Open discussion held to address children in poverty

A 60 Minutes special about children living in poverty called “Hard Times Generation: Homeless Kids” is presented to students at the TSU on Tuesday. ELEONOR SEGURA / Daily Titan

A 60 Minutes special about children living in poverty called “Hard Times Generation: Homeless Kids” is presented to students at the TSU on Tuesday.
ELEONOR SEGURA / Daily Titan

 

Two million children are living in poverty just in California alone.

Tuesday at the Titan Student Union, the Diversity Education Initiatives presented an open discussion about children and poverty in America. The discussion also covered multiple meanings of poverty and the misconceptions about people who live in poverty.

During the presentation, a case study was shown to those who attended the discussion.

Dear Aunaetitrakul, a graduate student and staff member, led the discussion.

The official definition of poverty is when a family’s income fails to meet a federally established threshold that differs across countries, according to the United Nations Educational, Scientific and Cultural Organization.

According to the 2010 Census survey, one out of every three children in poverty live in California, Florida, Texas and New York, the four most populated states.

More than 15.7 million children in the U.S. live in poverty, according to the American Community Survey conducted in 2010, which translates to one in five children.

“I feel empathy for the children and their family,” Angie Bao, 22, a business major, said.

One of the main topics discussed in the diversity dialogue was how poverty can affect a child’s brain development and emotional health.

In a recent study about how poverty can affect a child’s brain function, 145 children of different levels of wealth and impoverishment were tested by having their brain scanned with an MRI machine. The study showed that if a child lives in poverty, two key brain structures tend to be smaller. These areas are linked to emotional health, memory and learning.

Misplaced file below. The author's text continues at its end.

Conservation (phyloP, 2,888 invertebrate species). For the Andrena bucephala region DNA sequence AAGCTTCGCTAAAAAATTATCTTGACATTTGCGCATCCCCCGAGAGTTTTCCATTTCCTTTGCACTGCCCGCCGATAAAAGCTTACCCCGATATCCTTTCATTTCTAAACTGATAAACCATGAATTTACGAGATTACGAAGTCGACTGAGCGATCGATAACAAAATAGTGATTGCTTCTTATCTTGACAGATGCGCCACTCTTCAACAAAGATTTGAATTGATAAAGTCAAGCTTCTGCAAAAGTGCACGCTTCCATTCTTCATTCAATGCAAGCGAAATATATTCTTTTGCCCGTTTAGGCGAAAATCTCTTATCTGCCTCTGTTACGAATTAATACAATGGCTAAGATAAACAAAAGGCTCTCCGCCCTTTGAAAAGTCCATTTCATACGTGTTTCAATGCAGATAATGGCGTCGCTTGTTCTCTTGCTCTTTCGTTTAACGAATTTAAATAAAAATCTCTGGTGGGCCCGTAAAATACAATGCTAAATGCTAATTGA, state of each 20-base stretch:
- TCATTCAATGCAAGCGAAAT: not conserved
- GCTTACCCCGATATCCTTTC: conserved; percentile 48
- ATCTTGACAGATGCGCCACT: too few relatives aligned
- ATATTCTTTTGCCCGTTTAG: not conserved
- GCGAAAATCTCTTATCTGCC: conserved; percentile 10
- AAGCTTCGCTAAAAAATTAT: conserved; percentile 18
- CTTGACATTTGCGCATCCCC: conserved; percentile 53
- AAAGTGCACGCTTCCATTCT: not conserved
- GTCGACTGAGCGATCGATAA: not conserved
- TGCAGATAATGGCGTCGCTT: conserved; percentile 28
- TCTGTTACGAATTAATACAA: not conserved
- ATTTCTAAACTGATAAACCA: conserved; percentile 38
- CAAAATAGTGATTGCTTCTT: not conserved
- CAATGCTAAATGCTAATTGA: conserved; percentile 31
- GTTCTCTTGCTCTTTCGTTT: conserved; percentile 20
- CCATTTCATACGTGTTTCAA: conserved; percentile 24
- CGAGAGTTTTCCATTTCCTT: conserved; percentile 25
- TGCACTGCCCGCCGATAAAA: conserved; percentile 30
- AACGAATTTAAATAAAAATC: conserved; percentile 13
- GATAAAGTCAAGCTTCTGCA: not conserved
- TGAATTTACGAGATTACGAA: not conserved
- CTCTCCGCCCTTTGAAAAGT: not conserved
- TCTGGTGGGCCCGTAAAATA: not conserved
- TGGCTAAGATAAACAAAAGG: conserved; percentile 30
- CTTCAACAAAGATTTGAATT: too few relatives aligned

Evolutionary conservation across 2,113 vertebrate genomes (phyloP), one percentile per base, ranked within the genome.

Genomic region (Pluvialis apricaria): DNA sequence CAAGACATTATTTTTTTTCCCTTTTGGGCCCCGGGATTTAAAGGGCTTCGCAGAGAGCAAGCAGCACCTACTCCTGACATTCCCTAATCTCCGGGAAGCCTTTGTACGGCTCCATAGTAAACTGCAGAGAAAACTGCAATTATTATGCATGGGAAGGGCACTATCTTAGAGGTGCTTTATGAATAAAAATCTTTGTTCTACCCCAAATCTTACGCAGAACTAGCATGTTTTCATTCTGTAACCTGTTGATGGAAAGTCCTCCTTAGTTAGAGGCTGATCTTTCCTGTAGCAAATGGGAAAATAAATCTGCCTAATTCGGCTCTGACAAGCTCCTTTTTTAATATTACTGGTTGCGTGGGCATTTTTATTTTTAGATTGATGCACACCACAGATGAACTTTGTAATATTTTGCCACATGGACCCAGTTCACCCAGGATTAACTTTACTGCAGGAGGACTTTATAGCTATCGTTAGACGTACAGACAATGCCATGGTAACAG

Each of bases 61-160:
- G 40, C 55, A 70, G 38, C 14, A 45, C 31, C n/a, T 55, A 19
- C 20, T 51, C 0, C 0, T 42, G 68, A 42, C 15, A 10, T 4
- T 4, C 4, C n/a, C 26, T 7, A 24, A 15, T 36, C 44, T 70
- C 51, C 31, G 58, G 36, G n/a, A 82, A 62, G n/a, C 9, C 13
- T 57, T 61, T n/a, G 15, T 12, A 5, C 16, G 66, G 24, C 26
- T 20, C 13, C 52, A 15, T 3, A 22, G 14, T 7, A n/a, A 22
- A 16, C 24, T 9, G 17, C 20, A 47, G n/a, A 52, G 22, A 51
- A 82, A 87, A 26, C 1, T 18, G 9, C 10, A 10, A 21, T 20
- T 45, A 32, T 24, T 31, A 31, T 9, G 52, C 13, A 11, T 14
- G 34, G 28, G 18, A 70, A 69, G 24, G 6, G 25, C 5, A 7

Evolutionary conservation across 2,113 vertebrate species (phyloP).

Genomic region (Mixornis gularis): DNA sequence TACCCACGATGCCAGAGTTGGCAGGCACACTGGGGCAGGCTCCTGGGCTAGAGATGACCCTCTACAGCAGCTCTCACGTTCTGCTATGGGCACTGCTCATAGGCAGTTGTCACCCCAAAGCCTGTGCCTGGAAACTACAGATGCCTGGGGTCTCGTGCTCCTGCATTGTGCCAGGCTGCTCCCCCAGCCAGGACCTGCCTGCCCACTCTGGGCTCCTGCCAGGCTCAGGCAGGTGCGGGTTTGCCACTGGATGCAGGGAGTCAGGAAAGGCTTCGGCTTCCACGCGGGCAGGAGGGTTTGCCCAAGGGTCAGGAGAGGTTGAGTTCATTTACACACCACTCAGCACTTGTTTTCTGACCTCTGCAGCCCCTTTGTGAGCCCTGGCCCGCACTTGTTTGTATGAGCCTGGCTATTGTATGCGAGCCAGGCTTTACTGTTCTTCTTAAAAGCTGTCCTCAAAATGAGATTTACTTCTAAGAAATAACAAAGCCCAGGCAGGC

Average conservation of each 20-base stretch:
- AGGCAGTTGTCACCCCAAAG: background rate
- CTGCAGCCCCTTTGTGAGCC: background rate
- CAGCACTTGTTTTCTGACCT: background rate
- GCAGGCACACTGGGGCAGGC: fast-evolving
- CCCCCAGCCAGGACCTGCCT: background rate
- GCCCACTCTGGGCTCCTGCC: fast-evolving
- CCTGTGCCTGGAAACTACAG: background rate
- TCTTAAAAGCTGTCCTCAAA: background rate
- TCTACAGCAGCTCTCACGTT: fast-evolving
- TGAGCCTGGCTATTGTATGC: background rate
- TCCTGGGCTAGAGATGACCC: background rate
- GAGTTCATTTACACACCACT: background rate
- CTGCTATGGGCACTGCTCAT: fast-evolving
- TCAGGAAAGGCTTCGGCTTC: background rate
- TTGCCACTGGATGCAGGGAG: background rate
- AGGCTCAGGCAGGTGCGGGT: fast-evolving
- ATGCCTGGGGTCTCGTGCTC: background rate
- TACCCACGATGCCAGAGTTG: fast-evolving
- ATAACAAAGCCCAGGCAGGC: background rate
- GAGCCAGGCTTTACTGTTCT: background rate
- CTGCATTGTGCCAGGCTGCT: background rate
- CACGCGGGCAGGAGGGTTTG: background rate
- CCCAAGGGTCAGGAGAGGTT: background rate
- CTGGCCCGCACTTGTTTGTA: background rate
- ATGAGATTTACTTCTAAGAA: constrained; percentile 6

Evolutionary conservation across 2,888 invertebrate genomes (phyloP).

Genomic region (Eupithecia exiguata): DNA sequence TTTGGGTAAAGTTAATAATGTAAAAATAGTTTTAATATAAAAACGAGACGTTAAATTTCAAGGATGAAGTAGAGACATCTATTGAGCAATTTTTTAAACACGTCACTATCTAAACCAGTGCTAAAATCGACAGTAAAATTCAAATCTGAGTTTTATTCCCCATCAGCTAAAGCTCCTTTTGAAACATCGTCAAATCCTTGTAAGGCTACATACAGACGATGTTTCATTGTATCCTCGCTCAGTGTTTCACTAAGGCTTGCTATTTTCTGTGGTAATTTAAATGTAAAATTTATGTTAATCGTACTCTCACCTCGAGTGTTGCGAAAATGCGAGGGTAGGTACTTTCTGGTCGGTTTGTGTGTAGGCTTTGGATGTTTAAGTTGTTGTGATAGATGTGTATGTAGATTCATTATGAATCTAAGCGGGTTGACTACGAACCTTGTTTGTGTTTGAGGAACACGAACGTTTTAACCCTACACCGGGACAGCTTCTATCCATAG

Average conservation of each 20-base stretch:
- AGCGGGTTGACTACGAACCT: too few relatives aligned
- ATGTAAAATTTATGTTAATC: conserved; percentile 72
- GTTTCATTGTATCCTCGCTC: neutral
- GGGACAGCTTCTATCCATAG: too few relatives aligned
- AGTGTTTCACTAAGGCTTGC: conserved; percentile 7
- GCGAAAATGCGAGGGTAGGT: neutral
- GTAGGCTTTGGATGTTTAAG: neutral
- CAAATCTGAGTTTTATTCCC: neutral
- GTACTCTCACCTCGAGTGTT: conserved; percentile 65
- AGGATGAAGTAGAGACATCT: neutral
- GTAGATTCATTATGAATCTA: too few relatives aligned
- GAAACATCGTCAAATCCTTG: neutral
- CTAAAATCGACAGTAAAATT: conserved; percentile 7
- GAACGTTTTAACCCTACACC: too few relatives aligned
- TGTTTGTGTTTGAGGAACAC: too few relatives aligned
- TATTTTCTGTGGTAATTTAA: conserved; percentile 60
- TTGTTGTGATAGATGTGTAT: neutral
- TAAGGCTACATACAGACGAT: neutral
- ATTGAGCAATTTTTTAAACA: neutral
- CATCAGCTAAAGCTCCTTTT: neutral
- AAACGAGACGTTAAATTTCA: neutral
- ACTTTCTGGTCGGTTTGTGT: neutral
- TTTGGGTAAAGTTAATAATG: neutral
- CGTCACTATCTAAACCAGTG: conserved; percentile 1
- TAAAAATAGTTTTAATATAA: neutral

During the presentation Aunaetitrakul also talked about playing the “blame game,” which is what she believes society does when children are exposed to poverty or unsatisfactory living conditions.

“It’s always easier to play that blame game,” Aunaetitrakul said. “The blame game has to stop because it’s not anyone’s fault.”

Another topic discussed was the difference between generational and situational poverty. Generational poverty is something that affects more than one generation of a family, compared to situational poverty, which deals with a situation that is temporary.

“This discussion affects everyone, it’s not just the children,” Aunaetitrakul said. “In some way, shape or form, we as members of the community, of an overall community, we do have the responsibility.”

One of the questions Aunaetitrakul asked the group of students was how they believed people became poor or how they became impoverished. The consensus among the students was that the economy and job market affected families which in turn affected the children.

“When you’re working with children sometimes all they need is the word care,” Aunaetitrakul said. “Someone to care for them.”

Several results of poverty affect everyone around the world, including sex trafficking, Aunaetitrakul said. In other countries it is common for parents to sell their children into slave work or working as a sex slave.

“I feel like I know more about the topic of poverty,” Miriah Harris, 21, childhood development major, said. “The video really opened my eyes about how many kids grow up in poverty each year.”

The campus will hold a Hunger Awareness week Nov. 19 to Nov. 26. During that week there will be another discussion about poverty, hunger and those who are affected.

 

 

About Kailey Demaret